- Analgesics (pain-relieving medications)
- NSAIDs (Non-Steroidal Anti-Inflammatory drugs)
- Local trapezius trigger injections
But it is advised to take these drugs only on a doctor’s prescription.
The Bottom Line:
Trapezius pain is a common medical condition from which both genders are equally suffering. Various physical, psychosocial and environmental factors contribute to such pain. Treating trapezius myalgia requires identifying the cause of pain and seeking medical advice. It is very important to consult your healthcare provider to get professional advice. There is a need to educate the public about work-related and stress-related factors contributing to neck and shoulder pain.
Frequently Asked Questions:
How do you relieve trapezius pain?
You can relieve your Trapezius pain in many ways, including:
- Rest: getting sufficient rest is quite a simple and reliable way to alleviate your Trapezius pain.
- Using medication: you can use some muscle relaxers, oral pain killers, or sleeping medications.
- Steroid injections: if you’re not feeling relieved by oral medications, your doctor may recommend a steroid injection.
- Lifestyle modification/exercise: exercise is the best and most reliable plan to relieve Trapezius pain. You can also apply ice or heat to your affected muscle.
What does a strained trapezius feel like?
Strained Trapezius may feel like a mild or severe pain in your neck, shoulders, or upper back area. Whether you feel mild or, severe pain depends on which part of the muscle is hurt. You may feel:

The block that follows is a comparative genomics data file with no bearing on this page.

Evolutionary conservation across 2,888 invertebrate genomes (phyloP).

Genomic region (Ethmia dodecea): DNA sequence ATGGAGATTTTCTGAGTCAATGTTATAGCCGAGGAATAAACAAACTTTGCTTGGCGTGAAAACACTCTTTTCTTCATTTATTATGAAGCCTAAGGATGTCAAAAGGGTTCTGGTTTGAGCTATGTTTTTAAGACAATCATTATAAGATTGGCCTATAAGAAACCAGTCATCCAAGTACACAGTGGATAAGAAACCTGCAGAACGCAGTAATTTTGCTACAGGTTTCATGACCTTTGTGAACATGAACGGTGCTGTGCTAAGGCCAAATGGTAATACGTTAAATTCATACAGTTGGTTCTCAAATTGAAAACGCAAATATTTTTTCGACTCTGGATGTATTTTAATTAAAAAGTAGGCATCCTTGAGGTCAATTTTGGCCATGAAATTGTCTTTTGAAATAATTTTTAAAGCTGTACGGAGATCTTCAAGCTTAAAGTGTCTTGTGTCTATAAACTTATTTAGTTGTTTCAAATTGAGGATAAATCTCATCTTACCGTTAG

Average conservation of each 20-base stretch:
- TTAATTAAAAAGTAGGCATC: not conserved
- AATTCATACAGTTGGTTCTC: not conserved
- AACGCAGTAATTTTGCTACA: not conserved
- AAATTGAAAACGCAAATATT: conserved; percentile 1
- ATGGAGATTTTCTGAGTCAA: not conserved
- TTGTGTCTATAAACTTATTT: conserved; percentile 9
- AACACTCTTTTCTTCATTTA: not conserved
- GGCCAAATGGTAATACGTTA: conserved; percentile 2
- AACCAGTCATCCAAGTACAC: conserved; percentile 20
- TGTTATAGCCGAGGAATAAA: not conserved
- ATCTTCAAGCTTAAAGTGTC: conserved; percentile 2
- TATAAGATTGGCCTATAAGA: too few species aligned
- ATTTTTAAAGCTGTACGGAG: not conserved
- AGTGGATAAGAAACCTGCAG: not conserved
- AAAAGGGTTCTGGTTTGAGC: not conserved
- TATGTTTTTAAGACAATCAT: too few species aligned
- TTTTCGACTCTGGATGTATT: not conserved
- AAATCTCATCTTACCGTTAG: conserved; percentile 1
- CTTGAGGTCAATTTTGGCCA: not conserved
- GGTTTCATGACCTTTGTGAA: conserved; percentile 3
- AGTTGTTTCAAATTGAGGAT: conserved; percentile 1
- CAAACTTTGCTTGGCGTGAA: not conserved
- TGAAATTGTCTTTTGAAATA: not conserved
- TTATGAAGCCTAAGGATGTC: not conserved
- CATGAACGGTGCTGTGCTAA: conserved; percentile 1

- Soreness or burning sensations in the injured area
- Muscle Cramping
- Swelling or staining
- Loss of muscle function
What causes Trapezius to hurt?
Your Trapezius may get hurt by an acute or a chronic injury. An acute injury may occur due to sudden falling or weight lifting trauma. Chronic damage can occur when you do some low-impact movements repeatedly. Other causes of Trapezius pain may be:
- poor posture
- exercise stress
- sitting without a proper back support
- engaging in hectic physical activity
- moving heavy things with poor lifting techniques
- not getting enough sleep
How do you release a trapezius knot?
You can release a trapezius knot by following this strategy:
- First, find the exact trigger point or the knot in your neck or shoulder muscle.
- Warm your injured area with a heating pad or anything available
- Apply some pressure on the affected muscle with your fingertip and hold it for about 30 to 60 seconds until it feels softening.
- Moreover, the best way to release a Trapezius knot is to approach a physiotherapist for consultation. He’ll guide you if you can do it all by yourself or need complete therapy to release the Trapezius knot.
How long does a trapezius strain last?
A trapezius strain may hurt you for about one week or two if it is mild. Mostly, mild neck strains may self-heal in about a month, but if you got a severe Trapezius strain, it might take almost 12 or more weeks to heal completely.
Should you massage a strained trapezius muscle?
Stress can be a leading cause of stiffness around your shoulders and neck. So, if you’re stressed and feeling stiffness around your shoulders, you can opt for a massage. You can treat your trapezius strain by getting a massage to help you feel relaxed and stress-free.